A practical view on recycling, jobs and the COVID economy

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Worthwhile jobs are needed, more than ever

According to the media, we will all soon be living in our very own post-apocalyptic story. Who knew? Of course, navigating Australia through the economic devastation caused by COVID-19, does not have to be a real-life Hunger Games. Yet, we can already hear the rhetoric that we ‘can’t afford’ the pre-COVID hesitant steps from our current ‘take-make-use-dispose’ linear system toward a circular economy. Such ‘green tape’ is a job-killing indulgence society cannot afford in the long-term.

You would have thought we have learned by now. COVID-19 has shown that specialists, by and large, can indeed predict the future, and governments heeding advice with collaborative decision-making helps us avoid catastrophe. Before the ashes were barely cold from the 2019-20 Australian bushfire season, the Australian political class was once-bitten-twice-shy in the face of this second community crisis, allowing us, so far, to avoid a USA and European COVID experience. These actions show that the ‘Lucky Country’ tag is not all irony.

COVID-19 has also demonstrated without any doubt that only government has the power to re-create our economic landscape, for better or worse. The real questions government should ask their specialists is: with these policy settings – how many jobs are affected, and are the extra jobs created worth it?

Businesses, like waste, always flow down the path of least cost

For over ten years, we have known that moving Australia toward a circular economy will create more jobs and hundreds of millions more in economic opportunity than our current system does now. The expert consensus is that recycling creates jobs – around 17 jobs per 10,000 tons recycled (compared to landfill, at about five jobs per 10,000 tons disposed).

An example: If, from the municipal + commercial waste of 1.7 million people (e.g. the combined Queensland LGA’s of Brisbane, Redlands, Logan and Ipswich) we diverted/recycled around 390,000tons (i.e. the organic fraction) – we might generate over 600 jobs. The Queensland government, rightly, was recently excited by the $10 billion Arrow Energy announcement, which is around 800 jobs in the operational phase.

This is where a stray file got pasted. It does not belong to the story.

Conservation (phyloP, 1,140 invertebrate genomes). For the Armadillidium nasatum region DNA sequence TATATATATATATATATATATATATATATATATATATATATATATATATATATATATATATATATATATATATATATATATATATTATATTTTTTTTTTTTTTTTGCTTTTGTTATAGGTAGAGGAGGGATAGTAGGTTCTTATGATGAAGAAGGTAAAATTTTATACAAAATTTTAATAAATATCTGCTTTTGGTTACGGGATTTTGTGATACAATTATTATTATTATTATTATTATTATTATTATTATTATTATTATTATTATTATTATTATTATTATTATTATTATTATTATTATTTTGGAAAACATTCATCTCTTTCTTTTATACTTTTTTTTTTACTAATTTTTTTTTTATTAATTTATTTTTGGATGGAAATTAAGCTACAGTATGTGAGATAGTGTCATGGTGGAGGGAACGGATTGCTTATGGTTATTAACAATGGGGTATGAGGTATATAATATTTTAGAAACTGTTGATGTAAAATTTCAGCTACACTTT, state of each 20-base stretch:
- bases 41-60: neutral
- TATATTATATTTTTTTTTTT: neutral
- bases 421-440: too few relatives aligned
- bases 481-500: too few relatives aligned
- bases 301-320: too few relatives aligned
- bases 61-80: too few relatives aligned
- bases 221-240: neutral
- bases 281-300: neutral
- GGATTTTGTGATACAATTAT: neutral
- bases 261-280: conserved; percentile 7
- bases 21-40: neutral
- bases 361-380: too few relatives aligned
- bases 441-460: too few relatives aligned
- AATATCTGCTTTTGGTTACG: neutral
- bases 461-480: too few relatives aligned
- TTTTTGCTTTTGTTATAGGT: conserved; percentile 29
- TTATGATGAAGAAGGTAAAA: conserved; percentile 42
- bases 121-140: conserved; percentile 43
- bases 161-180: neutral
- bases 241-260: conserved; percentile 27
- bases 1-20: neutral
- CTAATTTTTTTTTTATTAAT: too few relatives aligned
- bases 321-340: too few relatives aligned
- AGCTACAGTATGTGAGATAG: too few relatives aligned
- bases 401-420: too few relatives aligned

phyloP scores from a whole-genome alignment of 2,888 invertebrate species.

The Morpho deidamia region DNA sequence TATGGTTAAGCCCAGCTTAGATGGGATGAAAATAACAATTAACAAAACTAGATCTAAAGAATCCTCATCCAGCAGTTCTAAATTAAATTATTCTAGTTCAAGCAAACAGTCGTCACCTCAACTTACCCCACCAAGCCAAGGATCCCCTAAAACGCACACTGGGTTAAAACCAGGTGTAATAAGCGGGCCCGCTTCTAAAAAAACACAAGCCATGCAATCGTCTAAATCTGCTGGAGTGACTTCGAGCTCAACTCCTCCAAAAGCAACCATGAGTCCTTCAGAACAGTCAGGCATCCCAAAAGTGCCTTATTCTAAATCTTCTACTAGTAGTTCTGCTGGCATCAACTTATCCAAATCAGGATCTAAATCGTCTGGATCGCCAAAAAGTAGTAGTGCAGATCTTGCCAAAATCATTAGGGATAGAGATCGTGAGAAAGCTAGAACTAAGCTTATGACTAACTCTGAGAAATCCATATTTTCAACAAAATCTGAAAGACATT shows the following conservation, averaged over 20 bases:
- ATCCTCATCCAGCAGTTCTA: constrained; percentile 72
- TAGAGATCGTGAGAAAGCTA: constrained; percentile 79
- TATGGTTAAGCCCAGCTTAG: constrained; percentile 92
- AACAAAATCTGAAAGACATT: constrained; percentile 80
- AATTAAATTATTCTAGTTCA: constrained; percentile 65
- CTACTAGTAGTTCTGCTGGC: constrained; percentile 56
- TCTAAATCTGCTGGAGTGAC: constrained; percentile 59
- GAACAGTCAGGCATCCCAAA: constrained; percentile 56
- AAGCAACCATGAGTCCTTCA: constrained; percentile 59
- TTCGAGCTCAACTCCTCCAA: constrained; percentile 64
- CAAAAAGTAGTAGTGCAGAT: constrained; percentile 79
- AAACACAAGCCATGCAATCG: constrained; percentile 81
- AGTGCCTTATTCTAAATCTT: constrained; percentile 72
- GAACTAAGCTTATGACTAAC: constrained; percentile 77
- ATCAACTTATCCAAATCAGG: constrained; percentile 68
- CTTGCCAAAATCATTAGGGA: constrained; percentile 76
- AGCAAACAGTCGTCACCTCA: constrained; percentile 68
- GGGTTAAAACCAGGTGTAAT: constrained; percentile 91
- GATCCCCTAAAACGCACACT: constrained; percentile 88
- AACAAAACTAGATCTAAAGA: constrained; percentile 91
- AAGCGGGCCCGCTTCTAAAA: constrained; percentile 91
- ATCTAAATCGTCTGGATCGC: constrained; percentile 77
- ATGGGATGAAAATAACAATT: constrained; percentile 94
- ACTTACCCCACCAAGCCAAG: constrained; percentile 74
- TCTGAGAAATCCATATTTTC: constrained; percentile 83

Are there practical resource solutions?

Below is an action list of what government could do to make our post-apocalyptic story less utopialess and more practical.

1. Ban green waste from landfill

This State level action is not a unique idea, but one we wrote about last year. In Queensland, this would mean mandatory green waste bins in the levy zone, and energy-from-waste via anaerobic digestion or co-firing, e.g. with bagasse.

2. Extend container deposit schemes to include e-waste

Queensland, for example, is leading the States with a recent introduction of a container deposit scheme. With the best model, people bring their bottles and cans to mini-transfer stations and feed them through automated ‘hole-in-the-wall’ conveyor belts, 10c a bottle, with funds paid in Woolworths receipts or charity donations. The scheme is wildly successful, and in these times every $20 helps. Why not extend this thinking to e-waste such as mobile phones, batteries, cameras, computers?

3. A carbon tax border adjustment by Federal Government

This is a carbon tax, with a tweak[1] to ensure that there is no national incentive to free-ride. It worked before, reduced greenhouse emissions and was spurring green economy investment and jobs in waste management. It was also a fantastic income source for the government.

4. Recognise the strengths of Federation in encouraging the circular economy

This crisis shows that Australia works best when the Federal Government sets direction and outcomes, leaving each State to work out specific solutions. Waste (like schools) is something State Governments have constitutional control over, so leave the detail to them. The Federal Government could easily set a mandatory target on landfill avoidance to set national policy and show job-creating leadership.

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[1] How does it work? Well, let’s take China, the biggest exporter of CO2 emissions in trade. In 2015 this was about 2 billion metric tonnes. Australia imported 48.5 million tonnes of this. A CBT adjustment — were Australia properly to price carbon while China did not — would tax on these products at the border to take away the carbon subsidy. Job losses from this source would be avoided. Seeing no advantage in not pricing carbon, China would be more likely to speed up its own experiments with emissions trading schemes.